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Sexual Injustice

Author: Marc Stein
Publisher: Univ of North Carolina Press
ISBN: 0807834122
Size: 56.68 MB
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This is an impressive, important, and well-researched book on the Supreme Court's development and elaboration of the constitutional right to privacy. Marc Stein, who is a wonderful microhistorian, illuminates the underlying interpretive complexities of th

Sexual Citizens

Author: Brenda Cossman
Publisher: Stanford University Press
ISBN: 9780804749961
Size: 50.11 MB
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This book explores the relationship between sex and belonging in law and popular culture, arguing that contemporary citizenship is sexed, privatized, and self-disciplined. Former sexual outlaws have challenged their exclusion and are being incorporated into citizenship. But as citizenship becomes more sexed, it also becomes privatized and self-disciplined. The author explores these contesting representations of sex and belonging in films, television, and legal decisions. She examines a broad range of subjects, from gay men and lesbians, pornographers and hip hop artists, to women selling vibrators, adulterers, and single mothers on welfare. She observes cultural representations ranging from Queer Eye for the Straight Guy to Dr. Phil, Sex in the City to Desperate Housewives. She reviews appellate court cases on sodomy and same-sex marriage, national welfare reform, and obscenity regulation. Finally, the author argues that these representations shape the terms of belonging and governance, producing good (and bad) sexual citizens, based on the degree to which they abide by the codes of privatized and self-disciplined sex.

Rethinking The Gay And Lesbian Movement

Author: Marc Stein
Publisher: Routledge
ISBN: 1136331573
Size: 25.76 MB
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Rethinking the Gay and Lesbian Movement provides a new narrative history of U.S. gay and lesbian activism, drawing on primary research in the field and the best scholarship on the history of the gay and lesbian movement. Focusing on four decades of social, cultural, and political change in the second half of the twentieth century, Stein examines the changing agendas, beliefs, strategies, and vocabularies of a movement that encompassed diverse actions, campaigns, ideologies, and organizations. From the homophile activism of the 1950s and 1960s, through the rise of gay liberation and lesbian feminism in the 1970s, to the multicultural and AIDS activist movements of the 1980s, Rethinking the Gay and Lesbian Movement provides a strong foundation for understanding gay, lesbian, bisexual, transgender, and queer politics today. Rethinking the Gay and Lesbian Movement provides a short, accessible overview of an important and transformational struggle for social change, highlighting key individuals and events, influential groups and networks, strong alliances and coalitions, difficult challenges and obstacles, major successes and failures, and the movement’s lasting effects on the country. This volume will be valued by everyone interested in gay and lesbian history, the history of social movements, and the history of the United States.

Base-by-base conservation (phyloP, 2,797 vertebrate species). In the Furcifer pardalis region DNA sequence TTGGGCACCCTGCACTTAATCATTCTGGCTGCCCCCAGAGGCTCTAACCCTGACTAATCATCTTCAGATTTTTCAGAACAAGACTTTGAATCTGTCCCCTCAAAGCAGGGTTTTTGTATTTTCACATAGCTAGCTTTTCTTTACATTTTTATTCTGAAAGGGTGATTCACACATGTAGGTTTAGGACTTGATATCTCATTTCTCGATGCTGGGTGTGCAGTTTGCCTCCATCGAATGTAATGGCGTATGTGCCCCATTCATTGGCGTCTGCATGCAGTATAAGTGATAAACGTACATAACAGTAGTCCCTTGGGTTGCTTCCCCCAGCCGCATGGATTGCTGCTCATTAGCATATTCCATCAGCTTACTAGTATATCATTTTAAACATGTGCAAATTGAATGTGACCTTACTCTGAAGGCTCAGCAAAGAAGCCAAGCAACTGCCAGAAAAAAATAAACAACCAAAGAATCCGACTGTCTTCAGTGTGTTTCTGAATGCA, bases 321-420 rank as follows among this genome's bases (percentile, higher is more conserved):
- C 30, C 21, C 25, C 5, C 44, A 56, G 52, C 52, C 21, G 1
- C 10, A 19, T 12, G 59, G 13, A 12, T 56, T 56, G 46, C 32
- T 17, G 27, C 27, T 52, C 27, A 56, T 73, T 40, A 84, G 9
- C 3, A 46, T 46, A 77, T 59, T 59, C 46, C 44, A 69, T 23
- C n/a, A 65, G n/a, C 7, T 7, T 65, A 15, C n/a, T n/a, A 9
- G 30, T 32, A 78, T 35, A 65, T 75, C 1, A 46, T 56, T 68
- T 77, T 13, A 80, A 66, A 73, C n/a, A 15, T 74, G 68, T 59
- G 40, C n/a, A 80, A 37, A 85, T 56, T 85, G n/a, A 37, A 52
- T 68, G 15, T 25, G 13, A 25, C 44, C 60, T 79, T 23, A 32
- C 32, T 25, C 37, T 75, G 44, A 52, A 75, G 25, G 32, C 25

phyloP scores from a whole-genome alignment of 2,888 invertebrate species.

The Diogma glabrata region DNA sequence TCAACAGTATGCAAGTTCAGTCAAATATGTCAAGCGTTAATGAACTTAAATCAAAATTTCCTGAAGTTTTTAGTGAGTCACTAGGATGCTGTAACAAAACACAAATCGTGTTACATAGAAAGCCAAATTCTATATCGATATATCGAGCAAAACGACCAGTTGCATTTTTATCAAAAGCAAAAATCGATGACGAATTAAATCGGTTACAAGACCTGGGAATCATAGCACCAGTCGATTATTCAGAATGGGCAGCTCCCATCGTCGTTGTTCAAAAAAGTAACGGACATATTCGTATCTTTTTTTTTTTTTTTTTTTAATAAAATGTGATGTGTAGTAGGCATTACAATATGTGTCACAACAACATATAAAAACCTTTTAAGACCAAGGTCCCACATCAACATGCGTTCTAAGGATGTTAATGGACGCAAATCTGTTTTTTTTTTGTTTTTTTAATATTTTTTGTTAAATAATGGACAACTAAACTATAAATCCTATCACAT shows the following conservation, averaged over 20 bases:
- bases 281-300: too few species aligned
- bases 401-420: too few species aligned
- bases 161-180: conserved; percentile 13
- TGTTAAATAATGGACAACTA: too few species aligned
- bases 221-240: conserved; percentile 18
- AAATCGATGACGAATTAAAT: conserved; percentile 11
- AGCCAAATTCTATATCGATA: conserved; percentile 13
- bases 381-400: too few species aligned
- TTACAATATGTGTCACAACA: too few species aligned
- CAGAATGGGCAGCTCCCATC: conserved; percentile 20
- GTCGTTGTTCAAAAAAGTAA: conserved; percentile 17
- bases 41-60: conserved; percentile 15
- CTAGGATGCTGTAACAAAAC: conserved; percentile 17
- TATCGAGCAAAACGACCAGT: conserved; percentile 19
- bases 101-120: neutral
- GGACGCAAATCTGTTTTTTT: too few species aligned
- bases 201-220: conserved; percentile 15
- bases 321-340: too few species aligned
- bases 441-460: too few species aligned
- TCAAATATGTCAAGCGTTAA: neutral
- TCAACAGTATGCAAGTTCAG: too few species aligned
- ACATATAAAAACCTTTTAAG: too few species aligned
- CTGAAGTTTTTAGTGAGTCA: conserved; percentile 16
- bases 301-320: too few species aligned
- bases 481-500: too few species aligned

Connexions

Author: Jennifer Brier
Publisher: University of Illinois Press
ISBN: 0252098811
Size: 38.45 MB
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Connexions investigates the ways in which race and sex intersect, overlap, and inform each other in United States history. An expert team of editors curates thought-provoking articles that explore how to view the American past through the lens of race and sexuality studies. Chapters range from the prerevolutionary era to today to grapple with an array of captivating issues: how descriptions of bodies shaped colonial Americans' understandings of race and sex; same-sex sexual desire and violence within slavery; whiteness in gay and lesbian history; college women's agitation against heterosexual norms in the 1940s and 1950s; the ways society used sexualized bodies to sculpt ideas of race and racial beauty; how Mexican silent film icon Ramon Navarro masked his homosexuality with his racial identity; and sexual representation in mid-twentieth-century black print pop culture. The result is both an enlightening foray into ignored areas and an elucidation of new perspectives that challenge us to reevaluate what we "know" of our own history. Contributors: Sharon Block, Susan K. Cahn, Stephanie M. H. Camp, J. B. Carter, Ernesto Chávez, Brian Connolly, Jim Downs, Marisa J. Fuentes, Leisa D. Meyer, Wanda S. Pillow, Marc Stein, and Deborah Gray White.